|Ellen Weis Aragon
||The Factory Raid: an Unconstitutional Act?
||56 Southern California Law Review 605 (January, 1983)
||The factory raid is a procedure currently used by the Immigration and Naturalization Service (INS) to find and deport undocumented or illegal aliens who work in this country. Factories, restaurants, and shops where INS agents suspect that illegal aliens will be found are the targets of these raids. The INS focuses its efforts on these...
|James A. R. Nafziger
||The General Admission of Aliens under International Law
||77 American Journal of International Law 804 (October, 1983)
||One often reads or hears that a state has a right to exclude all aliens from its territory unless a treaty obligation requires admission. Frequently, that proposition prefaces discussion of such issues as immigration quotas, expulsion and deportation of aliens, justiciability and procedural due process in litigation involving immigration questions,...
|James J. Orlow
||America's Incoherent Immigration Policy: Some Problems and Solutions
||36 University of Miami Law Review 931 (September, 1982)
||The author identifies some basic problems with America's immigration policy. Initially he observes that a fair and reasonable policy can only be made at the risk of inflaming local prejudices. Furthermore, the policy is inherently political and inconsistently applied. Finally, the enforcement of immigration law is not effective because the...
|Barry R. Chiswick
||Guidelines for the Reform of Immigration Policy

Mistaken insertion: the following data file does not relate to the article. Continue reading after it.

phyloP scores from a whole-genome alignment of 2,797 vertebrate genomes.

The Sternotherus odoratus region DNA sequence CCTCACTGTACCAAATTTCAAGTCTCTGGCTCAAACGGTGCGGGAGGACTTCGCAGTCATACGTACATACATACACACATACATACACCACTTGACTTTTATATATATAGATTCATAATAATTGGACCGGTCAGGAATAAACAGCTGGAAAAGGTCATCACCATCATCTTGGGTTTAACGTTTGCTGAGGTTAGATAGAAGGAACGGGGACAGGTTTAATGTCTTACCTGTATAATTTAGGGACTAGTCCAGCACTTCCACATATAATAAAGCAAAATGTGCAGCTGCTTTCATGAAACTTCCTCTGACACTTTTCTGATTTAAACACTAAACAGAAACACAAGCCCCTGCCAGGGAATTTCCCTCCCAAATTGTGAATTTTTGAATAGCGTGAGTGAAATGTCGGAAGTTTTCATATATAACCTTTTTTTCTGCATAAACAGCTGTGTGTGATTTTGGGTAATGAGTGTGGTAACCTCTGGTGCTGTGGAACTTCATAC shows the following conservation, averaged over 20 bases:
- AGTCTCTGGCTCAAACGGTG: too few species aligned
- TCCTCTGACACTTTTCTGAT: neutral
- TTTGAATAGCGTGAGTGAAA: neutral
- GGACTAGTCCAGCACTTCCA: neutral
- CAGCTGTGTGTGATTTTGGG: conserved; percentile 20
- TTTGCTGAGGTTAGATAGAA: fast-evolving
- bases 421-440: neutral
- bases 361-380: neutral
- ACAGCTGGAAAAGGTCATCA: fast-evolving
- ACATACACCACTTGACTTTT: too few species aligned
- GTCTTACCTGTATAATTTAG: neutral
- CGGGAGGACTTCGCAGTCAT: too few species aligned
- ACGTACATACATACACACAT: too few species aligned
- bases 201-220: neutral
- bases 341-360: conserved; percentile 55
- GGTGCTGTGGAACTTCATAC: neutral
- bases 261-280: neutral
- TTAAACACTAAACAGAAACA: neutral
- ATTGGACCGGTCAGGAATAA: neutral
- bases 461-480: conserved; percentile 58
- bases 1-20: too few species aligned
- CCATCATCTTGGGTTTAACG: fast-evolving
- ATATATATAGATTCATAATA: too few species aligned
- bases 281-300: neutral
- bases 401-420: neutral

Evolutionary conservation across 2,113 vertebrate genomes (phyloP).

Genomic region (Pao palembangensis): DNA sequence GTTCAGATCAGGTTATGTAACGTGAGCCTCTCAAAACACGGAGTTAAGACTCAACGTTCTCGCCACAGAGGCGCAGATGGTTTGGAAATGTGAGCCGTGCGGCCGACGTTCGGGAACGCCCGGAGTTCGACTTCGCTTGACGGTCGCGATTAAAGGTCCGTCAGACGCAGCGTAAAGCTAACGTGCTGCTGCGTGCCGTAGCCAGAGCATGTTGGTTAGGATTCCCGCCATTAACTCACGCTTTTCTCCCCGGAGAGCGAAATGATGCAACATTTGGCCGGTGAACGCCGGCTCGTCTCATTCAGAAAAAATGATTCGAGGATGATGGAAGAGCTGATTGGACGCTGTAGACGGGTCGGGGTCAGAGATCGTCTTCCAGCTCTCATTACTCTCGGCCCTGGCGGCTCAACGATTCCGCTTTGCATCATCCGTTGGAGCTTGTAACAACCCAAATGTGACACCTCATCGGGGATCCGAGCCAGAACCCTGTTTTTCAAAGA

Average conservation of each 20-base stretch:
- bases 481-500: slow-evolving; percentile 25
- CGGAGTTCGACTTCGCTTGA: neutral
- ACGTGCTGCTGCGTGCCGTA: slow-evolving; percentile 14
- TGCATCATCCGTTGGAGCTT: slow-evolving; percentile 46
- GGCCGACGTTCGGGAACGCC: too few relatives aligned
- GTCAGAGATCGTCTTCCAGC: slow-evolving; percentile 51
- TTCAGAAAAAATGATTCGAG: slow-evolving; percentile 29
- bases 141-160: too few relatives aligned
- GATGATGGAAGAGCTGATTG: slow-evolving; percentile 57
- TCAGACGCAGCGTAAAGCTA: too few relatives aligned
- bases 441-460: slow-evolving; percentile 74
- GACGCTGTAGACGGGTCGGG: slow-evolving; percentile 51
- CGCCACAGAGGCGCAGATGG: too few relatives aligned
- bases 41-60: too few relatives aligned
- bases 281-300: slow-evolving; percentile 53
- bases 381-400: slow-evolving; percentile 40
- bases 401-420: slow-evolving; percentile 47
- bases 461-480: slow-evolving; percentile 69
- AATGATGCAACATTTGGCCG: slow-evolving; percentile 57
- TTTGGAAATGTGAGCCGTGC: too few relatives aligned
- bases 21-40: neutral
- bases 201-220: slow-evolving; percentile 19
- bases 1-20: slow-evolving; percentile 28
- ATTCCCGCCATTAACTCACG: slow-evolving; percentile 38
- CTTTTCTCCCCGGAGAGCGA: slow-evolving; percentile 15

||36 University of Miami Law Review 893 (September, 1982)
||In proposing optimal immigration criteria for the United States, the author focuses on the economic consequences of immigration, including the labor-market productivity of immigrants and their impact on the native population. Current immigration policy, according to the author, emphasizes kinship with a United States citizen or resident alien as...
|John A. Scanlan
||Immigration Law and the Illusion of Numerical Control
||36 University of Miami Law Review 819 (September, 1982)
||When I began work on this article, at home, I had hoped to quote a legal realist, but instead managed to find only a few lines out of Yeats: Civilisation is hooped together, brought Under a rule, under the semblance of peace By manifold illusion. This proves, I guess, that it is dangerous to try to research a difficult legal question in the privacy...
|James A.R. Nafziger
||An Immigration Policy of Helping Bring People to the Resources
||8 Denver Journal of International Law and Policy 607 (1979)
||The issue of undocumented aliens in the United States eludes resolution because of several factors. These include distorted, ritualized commentary, an incomplete and incoherent national policy framework, deficiencies in the federal immigration law and its implementation, and consequent public mis-perceptions which encourage more of the same. In...
||Constitutionality of Restrictions on Aliens' Right to Work
||57 Columbia Law Review 1012 (November, 1957)
||The dramatic plight of the Hungarian refugees has again focused attention on the problems faced by immigrants to this country in obtaining work of their own choice. While nowhere approaching the level of immigration of the early twentieth century, the number of newcomers arriving from abroad has shown a marked upswing. They are met with numerous...
|Charles P. Schwartz, Jr.
||American Immigration Policy
||55 Columbia Law Review 311 (March, 1955)
||Like all newcomers to a community, immigrants invariably create problems. They often face severe personal and economic difficulties in adjusting to an unfamiliar environment. The community finds it difficult to define the standards and methods for admission and integration of the new members since this involves a fresh appraisal of basic...